The predictive models that describe the fate and transport of radioactive materials in the atmosphere following a nuclear incident (explosion or reactor accident) assume that uranium-bearing particulates would attain chemical equilibrium during vapor condensation. In this study, we show that kinetically driven processes in a system of rapidly decreasing temperature can result in substantial deviations from chemical equilibrium. This can cause uranium to condense out in oxidation states (e.g., UO3 vs UO2) that have different vapor pressures, significantly affecting uranium transport. To demonstrate this, we synthesized uranium oxide nanoparticles using a flow reactor under controlled conditions of temperature, pressure, and oxygen concentration. The atomized chemical reactants passing through an inductively coupled plasma cool from ∼5000 to 1000 K within milliseconds and form nanoparticles inside a flow reactor. The ex situ analysis of particulates by transmission electron microscopy revealed 2-10 nm crystallites of fcc-UO2 or α-UO3 depending on the amount of oxygen in the system. α-UO3 is the least thermodynamically preferred polymorph of UO3. The absence of stable uranium oxides with intermediate stoichiometries (e.g., U3O8) and sensitivity of the uranium oxidation states to local redox conditions highlight the importance of in situ measurements at high temperatures. Therefore, we developed a laser-based diagnostic to detect uranium oxide particles as they are formed inside the flow reactor. Our in situ measurements allowed us to quantify the changes in the number densities of the uranium oxide nanoparticles (e.g., UO3) as a function of oxygen gas concentration. Our results indicate that uranium can prefer to be in metastable crystal forms (i.e., α-UO3) that have higher vapor pressures than the refractory form (i.e., UO2) depending on the oxygen abundance in the surrounding environment. This demonstrates that the equilibrium processes may not dominate during rapid condensation processes, and thus kinetic models are required to fully describe uranium transport subsequent to nuclear incidents.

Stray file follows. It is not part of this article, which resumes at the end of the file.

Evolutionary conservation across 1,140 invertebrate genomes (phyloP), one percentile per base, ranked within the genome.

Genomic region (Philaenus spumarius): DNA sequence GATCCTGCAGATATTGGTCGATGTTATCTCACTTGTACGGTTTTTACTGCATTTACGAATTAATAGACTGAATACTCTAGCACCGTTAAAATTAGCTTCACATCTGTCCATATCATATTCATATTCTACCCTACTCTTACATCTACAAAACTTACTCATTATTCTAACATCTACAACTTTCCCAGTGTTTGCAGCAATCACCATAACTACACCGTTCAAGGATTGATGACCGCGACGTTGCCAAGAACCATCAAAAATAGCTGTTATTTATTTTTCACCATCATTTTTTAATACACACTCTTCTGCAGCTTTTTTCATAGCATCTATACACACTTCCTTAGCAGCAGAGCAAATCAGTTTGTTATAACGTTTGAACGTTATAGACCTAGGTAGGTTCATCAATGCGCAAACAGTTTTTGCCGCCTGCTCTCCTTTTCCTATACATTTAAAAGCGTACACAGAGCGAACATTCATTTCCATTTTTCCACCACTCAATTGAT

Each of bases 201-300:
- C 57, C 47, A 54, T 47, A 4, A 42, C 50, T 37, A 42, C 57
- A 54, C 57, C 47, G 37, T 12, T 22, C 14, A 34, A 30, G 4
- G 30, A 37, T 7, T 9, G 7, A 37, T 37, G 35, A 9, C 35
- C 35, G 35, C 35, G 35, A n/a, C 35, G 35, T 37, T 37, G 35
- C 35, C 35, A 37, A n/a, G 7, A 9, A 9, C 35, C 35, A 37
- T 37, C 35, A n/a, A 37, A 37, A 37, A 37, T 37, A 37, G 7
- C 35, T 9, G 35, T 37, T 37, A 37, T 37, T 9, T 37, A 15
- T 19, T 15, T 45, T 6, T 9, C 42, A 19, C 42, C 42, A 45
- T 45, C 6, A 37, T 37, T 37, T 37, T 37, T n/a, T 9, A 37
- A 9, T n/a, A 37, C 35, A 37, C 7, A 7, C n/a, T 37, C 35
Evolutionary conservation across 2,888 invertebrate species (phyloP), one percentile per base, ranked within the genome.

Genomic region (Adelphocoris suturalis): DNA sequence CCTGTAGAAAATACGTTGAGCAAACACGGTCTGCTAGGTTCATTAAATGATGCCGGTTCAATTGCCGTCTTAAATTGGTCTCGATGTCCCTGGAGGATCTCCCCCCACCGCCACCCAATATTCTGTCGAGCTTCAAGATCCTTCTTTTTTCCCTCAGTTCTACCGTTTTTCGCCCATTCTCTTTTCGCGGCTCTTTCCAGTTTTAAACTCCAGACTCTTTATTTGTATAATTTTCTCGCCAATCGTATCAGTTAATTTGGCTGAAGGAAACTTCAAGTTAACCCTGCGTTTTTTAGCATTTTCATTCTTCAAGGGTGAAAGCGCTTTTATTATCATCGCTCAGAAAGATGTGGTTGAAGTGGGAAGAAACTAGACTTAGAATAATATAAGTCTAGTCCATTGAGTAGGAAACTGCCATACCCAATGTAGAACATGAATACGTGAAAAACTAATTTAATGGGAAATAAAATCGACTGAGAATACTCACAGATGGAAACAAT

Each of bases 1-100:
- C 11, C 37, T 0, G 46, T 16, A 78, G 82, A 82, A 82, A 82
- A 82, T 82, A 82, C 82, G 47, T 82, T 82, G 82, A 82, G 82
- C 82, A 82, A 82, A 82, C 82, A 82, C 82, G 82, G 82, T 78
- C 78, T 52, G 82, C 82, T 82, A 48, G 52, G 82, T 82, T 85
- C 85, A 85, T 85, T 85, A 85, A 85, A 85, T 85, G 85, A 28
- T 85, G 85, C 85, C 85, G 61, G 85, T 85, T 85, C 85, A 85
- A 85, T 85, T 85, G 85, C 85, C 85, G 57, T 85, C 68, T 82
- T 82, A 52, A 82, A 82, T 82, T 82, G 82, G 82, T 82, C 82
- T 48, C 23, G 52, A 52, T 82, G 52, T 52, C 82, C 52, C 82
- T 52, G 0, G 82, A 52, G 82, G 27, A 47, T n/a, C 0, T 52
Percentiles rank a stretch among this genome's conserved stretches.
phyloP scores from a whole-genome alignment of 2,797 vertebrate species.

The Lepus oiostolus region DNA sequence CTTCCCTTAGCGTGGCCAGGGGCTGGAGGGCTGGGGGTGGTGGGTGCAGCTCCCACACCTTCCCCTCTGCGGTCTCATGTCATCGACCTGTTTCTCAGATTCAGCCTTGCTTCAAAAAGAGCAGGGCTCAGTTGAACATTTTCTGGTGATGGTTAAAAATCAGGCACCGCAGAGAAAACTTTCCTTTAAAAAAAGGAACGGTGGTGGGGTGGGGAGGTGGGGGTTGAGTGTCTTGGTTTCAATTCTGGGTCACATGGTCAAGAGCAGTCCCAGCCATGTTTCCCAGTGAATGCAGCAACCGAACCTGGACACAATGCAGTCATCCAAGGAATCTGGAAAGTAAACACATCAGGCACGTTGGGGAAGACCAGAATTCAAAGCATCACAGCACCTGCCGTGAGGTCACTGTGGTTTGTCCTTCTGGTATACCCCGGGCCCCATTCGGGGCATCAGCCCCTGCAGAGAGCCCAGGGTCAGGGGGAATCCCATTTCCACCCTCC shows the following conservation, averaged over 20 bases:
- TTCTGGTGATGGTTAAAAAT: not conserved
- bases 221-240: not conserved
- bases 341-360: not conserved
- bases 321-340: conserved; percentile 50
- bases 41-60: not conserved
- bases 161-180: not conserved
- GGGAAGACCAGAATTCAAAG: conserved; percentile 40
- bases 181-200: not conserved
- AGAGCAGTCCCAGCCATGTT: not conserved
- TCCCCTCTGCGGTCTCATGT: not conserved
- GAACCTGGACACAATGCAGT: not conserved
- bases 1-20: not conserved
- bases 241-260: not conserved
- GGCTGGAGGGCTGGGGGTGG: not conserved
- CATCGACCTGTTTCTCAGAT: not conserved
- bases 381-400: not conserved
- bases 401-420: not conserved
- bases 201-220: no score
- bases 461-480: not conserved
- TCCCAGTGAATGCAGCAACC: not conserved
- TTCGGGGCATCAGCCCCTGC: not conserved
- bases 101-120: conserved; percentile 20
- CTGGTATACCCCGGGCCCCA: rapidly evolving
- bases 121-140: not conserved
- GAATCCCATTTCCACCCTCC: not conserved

ASJC Scopus subject areas
- Analytical Chemistry